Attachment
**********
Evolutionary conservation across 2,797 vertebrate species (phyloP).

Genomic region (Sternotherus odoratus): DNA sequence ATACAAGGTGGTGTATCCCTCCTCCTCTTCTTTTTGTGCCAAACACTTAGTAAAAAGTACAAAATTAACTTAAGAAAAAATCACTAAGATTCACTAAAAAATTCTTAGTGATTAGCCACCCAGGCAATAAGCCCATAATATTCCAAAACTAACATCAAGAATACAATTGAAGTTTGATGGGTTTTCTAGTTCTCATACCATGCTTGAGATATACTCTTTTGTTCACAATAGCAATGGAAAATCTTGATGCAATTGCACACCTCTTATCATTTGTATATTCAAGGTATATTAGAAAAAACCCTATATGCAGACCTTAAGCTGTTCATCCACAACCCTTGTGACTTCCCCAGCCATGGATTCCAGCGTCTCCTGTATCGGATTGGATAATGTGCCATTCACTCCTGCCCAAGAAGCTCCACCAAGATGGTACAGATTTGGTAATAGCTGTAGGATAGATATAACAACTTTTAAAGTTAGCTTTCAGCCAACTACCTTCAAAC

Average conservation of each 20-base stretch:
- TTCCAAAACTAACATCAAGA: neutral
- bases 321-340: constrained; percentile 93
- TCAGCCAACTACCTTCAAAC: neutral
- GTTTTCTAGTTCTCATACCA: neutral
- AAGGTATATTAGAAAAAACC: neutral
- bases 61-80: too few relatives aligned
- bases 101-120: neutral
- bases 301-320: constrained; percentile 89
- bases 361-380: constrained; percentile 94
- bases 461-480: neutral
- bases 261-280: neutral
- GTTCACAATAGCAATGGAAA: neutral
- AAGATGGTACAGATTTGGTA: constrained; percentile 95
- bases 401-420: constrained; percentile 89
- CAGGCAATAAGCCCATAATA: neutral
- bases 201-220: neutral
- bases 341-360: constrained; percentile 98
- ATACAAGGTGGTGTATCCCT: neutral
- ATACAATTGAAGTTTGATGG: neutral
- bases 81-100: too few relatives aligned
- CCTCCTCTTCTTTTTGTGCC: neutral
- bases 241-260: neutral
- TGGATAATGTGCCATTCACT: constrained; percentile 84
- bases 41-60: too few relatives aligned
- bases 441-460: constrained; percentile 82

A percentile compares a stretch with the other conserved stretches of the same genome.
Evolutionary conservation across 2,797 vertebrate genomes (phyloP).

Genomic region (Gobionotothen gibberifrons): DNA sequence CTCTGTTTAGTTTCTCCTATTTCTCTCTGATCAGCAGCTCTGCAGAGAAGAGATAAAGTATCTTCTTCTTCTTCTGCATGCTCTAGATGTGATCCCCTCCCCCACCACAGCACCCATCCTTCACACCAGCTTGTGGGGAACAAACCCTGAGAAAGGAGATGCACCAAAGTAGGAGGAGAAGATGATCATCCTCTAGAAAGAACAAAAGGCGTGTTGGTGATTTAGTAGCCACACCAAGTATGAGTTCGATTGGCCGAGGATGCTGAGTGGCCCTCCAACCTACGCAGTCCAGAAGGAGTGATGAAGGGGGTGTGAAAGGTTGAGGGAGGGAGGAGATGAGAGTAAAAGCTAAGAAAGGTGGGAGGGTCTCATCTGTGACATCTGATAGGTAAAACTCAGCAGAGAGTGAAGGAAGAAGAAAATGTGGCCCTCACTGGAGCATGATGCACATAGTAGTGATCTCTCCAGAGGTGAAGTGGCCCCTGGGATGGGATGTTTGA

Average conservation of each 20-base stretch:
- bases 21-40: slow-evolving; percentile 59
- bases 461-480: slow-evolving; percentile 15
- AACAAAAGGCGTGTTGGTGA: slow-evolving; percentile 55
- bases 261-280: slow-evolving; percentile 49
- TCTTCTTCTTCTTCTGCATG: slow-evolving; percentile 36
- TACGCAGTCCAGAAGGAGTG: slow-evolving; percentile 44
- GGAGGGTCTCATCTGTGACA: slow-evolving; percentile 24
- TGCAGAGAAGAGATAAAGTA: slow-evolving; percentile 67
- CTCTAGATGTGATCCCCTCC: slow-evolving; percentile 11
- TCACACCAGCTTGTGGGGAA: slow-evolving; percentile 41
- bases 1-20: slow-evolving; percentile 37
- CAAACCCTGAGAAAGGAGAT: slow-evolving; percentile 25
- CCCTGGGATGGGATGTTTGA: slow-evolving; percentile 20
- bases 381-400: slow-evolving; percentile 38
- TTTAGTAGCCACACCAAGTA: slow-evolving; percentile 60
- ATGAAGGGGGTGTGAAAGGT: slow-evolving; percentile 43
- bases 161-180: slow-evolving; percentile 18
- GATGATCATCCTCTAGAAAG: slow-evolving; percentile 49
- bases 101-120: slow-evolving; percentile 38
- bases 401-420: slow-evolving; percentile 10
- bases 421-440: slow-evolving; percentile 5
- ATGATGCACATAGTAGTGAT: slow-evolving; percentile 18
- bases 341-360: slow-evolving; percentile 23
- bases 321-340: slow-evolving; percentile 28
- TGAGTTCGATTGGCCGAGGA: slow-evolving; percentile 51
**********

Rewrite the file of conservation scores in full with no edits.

Evolutionary conservation across 2,797 vertebrate species (phyloP).

Genomic region (Sternotherus odoratus): DNA sequence ATACAAGGTGGTGTATCCCTCCTCCTCTTCTTTTTGTGCCAAACACTTAGTAAAAAGTACAAAATTAACTTAAGAAAAAATCACTAAGATTCACTAAAAAATTCTTAGTGATTAGCCACCCAGGCAATAAGCCCATAATATTCCAAAACTAACATCAAGAATACAATTGAAGTTTGATGGGTTTTCTAGTTCTCATACCATGCTTGAGATATACTCTTTTGTTCACAATAGCAATGGAAAATCTTGATGCAATTGCACACCTCTTATCATTTGTATATTCAAGGTATATTAGAAAAAACCCTATATGCAGACCTTAAGCTGTTCATCCACAACCCTTGTGACTTCCCCAGCCATGGATTCCAGCGTCTCCTGTATCGGATTGGATAATGTGCCATTCACTCCTGCCCAAGAAGCTCCACCAAGATGGTACAGATTTGGTAATAGCTGTAGGATAGATATAACAACTTTTAAAGTTAGCTTTCAGCCAACTACCTTCAAAC

Average conservation of each 20-base stretch:
- TTCCAAAACTAACATCAAGA: neutral
- bases 321-340: constrained; percentile 93
- TCAGCCAACTACCTTCAAAC: neutral
- GTTTTCTAGTTCTCATACCA: neutral
- AAGGTATATTAGAAAAAACC: neutral
- bases 61-80: too few relatives aligned
- bases 101-120: neutral
- bases 301-320: constrained; percentile 89
- bases 361-380: constrained; percentile 94
- bases 461-480: neutral
- bases 261-280: neutral
- GTTCACAATAGCAATGGAAA: neutral
- AAGATGGTACAGATTTGGTA: constrained; percentile 95
- bases 401-420: constrained; percentile 89
- CAGGCAATAAGCCCATAATA: neutral
- bases 201-220: neutral
- bases 341-360: constrained; percentile 98
- ATACAAGGTGGTGTATCCCT: neutral
- ATACAATTGAAGTTTGATGG: neutral
- bases 81-100: too few relatives aligned
- CCTCCTCTTCTTTTTGTGCC: neutral
- bases 241-260: neutral
- TGGATAATGTGCCATTCACT: constrained; percentile 84
- bases 41-60: too few relatives aligned
- bases 441-460: constrained; percentile 82

A percentile compares a stretch with the other conserved stretches of the same genome.
Evolutionary conservation across 2,797 vertebrate genomes (phyloP).

Genomic region (Gobionotothen gibberifrons): DNA sequence CTCTGTTTAGTTTCTCCTATTTCTCTCTGATCAGCAGCTCTGCAGAGAAGAGATAAAGTATCTTCTTCTTCTTCTGCATGCTCTAGATGTGATCCCCTCCCCCACCACAGCACCCATCCTTCACACCAGCTTGTGGGGAACAAACCCTGAGAAAGGAGATGCACCAAAGTAGGAGGAGAAGATGATCATCCTCTAGAAAGAACAAAAGGCGTGTTGGTGATTTAGTAGCCACACCAAGTATGAGTTCGATTGGCCGAGGATGCTGAGTGGCCCTCCAACCTACGCAGTCCAGAAGGAGTGATGAAGGGGGTGTGAAAGGTTGAGGGAGGGAGGAGATGAGAGTAAAAGCTAAGAAAGGTGGGAGGGTCTCATCTGTGACATCTGATAGGTAAAACTCAGCAGAGAGTGAAGGAAGAAGAAAATGTGGCCCTCACTGGAGCATGATGCACATAGTAGTGATCTCTCCAGAGGTGAAGTGGCCCCTGGGATGGGATGTTTGA

Average conservation of each 20-base stretch:
- bases 21-40: slow-evolving; percentile 59
- bases 461-480: slow-evolving; percentile 15
- AACAAAAGGCGTGTTGGTGA: slow-evolving; percentile 55
- bases 261-280: slow-evolving; percentile 49
- TCTTCTTCTTCTTCTGCATG: slow-evolving; percentile 36
- TACGCAGTCCAGAAGGAGTG: slow-evolving; percentile 44
- GGAGGGTCTCATCTGTGACA: slow-evolving; percentile 24
- TGCAGAGAAGAGATAAAGTA: slow-evolving; percentile 67
- CTCTAGATGTGATCCCCTCC: slow-evolving; percentile 11
- TCACACCAGCTTGTGGGGAA: slow-evolving; percentile 41
- bases 1-20: slow-evolving; percentile 37
- CAAACCCTGAGAAAGGAGAT: slow-evolving; percentile 25
- CCCTGGGATGGGATGTTTGA: slow-evolving; percentile 20
- bases 381-400: slow-evolving; percentile 38
- TTTAGTAGCCACACCAAGTA: slow-evolving; percentile 60
- ATGAAGGGGGTGTGAAAGGT: slow-evolving; percentile 43
- bases 161-180: slow-evolving; percentile 18
- GATGATCATCCTCTAGAAAG: slow-evolving; percentile 49
- bases 101-120: slow-evolving; percentile 38
- bases 401-420: slow-evolving; percentile 10
- bases 421-440: slow-evolving; percentile 5
- ATGATGCACATAGTAGTGAT: slow-evolving; percentile 18
- bases 341-360: slow-evolving; percentile 23
- bases 321-340: slow-evolving; percentile 28
- TGAGTTCGATTGGCCGAGGA: slow-evolving; percentile 51